JERICHO FLOWERS

Coming into Hamilton, the team they had from the year before wasn’t used to winning. It was more like they didn’t have hope. We came out with a losing mentality. Nobody was fighting. That’s why we lost our first three games.

SEKA EDWARDS

Because Armani didn’t speak a lot, when he did talk people listened. Once he understood his voice was powerful, he began to see the importance of speaking up.

TY’JASON ROBERTS

After that third game, we got back to the locker room and we had to talk as a team. We had to pick it up or we were going to have a losing season, and we didn’t want that.

RUSSELL SHAW

Armani stood up and said something. That carried a lot of weight because of his role on that team and how seriously he took it.

JERICHO FLOWERS

There would be arguments. You don’t get the ball enough — you know how that goes. There was a time I was wide open, and he didn’t throw me the ball. I came back into the huddle and told him, and he kicked me out of the huddle. With me being one of the team leaders, I played a big role just like him, but I felt that was big from him, to kick me out and bringing me back to a place where I needed to be so that he could lead the offense.

SEKA EDWARDS

Once that leadership emerged, it was easier for the rest of the team to fall in line. And that’s when we started to turn things around.

• • •

From that point on, Hamilton won its final 11 games, including four playoff games and the L.A. City Section Division II championship.

JERICHO FLOWERS

In the playoffs against Southgate, he hit me in the back of the end zone for a touchdown. Just a beautiful ball to the back pylon.

RUSSELL SHAW

I caught three touchdowns in the championship game, and he threw them all to me. The first play was like a pass to the fullback, but the fullback was covered. I was running to the corner, but then I saw Armani scrambling so I came back and he found me. The second one was a little 20-yard seam where he saw me at the last minute. The third one was on a post on third down. All great throws.

JERICHO FLOWERS

To me, his best ball was to Russell Shaw in our championship game. He was scrambling and threw it on a rope, a comeback to Russell. He had about half a yard to keep it inbounds, but he threw it in there and Russell turned and scored.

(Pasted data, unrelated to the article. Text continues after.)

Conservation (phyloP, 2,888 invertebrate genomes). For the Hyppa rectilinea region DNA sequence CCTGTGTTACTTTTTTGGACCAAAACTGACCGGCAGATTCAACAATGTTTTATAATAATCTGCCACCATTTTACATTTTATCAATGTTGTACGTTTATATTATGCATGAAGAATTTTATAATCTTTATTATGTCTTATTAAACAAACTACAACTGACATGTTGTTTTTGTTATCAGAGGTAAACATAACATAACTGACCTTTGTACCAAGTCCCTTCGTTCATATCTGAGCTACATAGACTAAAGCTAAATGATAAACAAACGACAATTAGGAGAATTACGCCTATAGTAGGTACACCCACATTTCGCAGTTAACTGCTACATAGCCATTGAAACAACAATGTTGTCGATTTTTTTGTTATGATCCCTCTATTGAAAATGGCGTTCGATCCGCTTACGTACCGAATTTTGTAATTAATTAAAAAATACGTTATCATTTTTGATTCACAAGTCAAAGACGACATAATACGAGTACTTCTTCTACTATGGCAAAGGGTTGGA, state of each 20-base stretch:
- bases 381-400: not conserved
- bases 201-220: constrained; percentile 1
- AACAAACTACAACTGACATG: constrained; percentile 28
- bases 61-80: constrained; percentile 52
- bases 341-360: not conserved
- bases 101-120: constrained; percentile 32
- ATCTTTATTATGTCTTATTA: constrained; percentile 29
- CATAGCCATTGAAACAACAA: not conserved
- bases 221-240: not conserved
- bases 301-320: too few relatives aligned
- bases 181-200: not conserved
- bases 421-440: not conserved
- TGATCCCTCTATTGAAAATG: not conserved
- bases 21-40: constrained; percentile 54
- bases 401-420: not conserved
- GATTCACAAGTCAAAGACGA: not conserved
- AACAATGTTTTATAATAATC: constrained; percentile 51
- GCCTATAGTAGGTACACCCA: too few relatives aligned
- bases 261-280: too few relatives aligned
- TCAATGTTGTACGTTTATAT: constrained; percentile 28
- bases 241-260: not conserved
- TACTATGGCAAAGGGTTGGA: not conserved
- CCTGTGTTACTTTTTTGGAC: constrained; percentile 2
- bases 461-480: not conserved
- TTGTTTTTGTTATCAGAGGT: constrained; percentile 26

RUSSELL SHAW

Once we got going that year, we didn’t really think anyone was going to beat us.

• • •

Rogers finished the season with 35 total touchdowns — 28 passing and seven rushing — and only three interceptions. He attracted a stream of college recruiters from top-tier Division I programs.

JERICHO FLOWERS

When his junior year started, that’s when he started to take off with offers.

ERNEST KING

It was a steady plethora of college coaches coming to see Armani. A lot of scouts came to the games and came to the sidelines.

SAM ROGERS

Notre Dame had him fly out there. Cal, Arizona State had him in. I was alongside him through the whole process. After the UNLV visit, I said I liked UNLV and he didn’t understand why. He committed to Cal.

JERICHO FLOWERS

I really thought he was going to go to Cal, because that’s where he committed early, but then their offensive coordinator left.

SAM ROGERS

He’s already committed to Cal, and then come signing day, Cal’s offensive coordinator had resigned, ASU’s coach left to be the Memphis head coach, and the UCLA coach took a coordinator job at Texas A&M. UNLV was still there, and I was like, ‘Yes!’

• • •

Rogers reopened his recruitment and played his senior season as an uncommitted prospect. Hamilton regressed to a 4-6 record, but despite playing with a depleted roster, Rogers grew as a quarterback. He completed 64.5 percent of his passes while throwing for 18 touchdowns and one interception.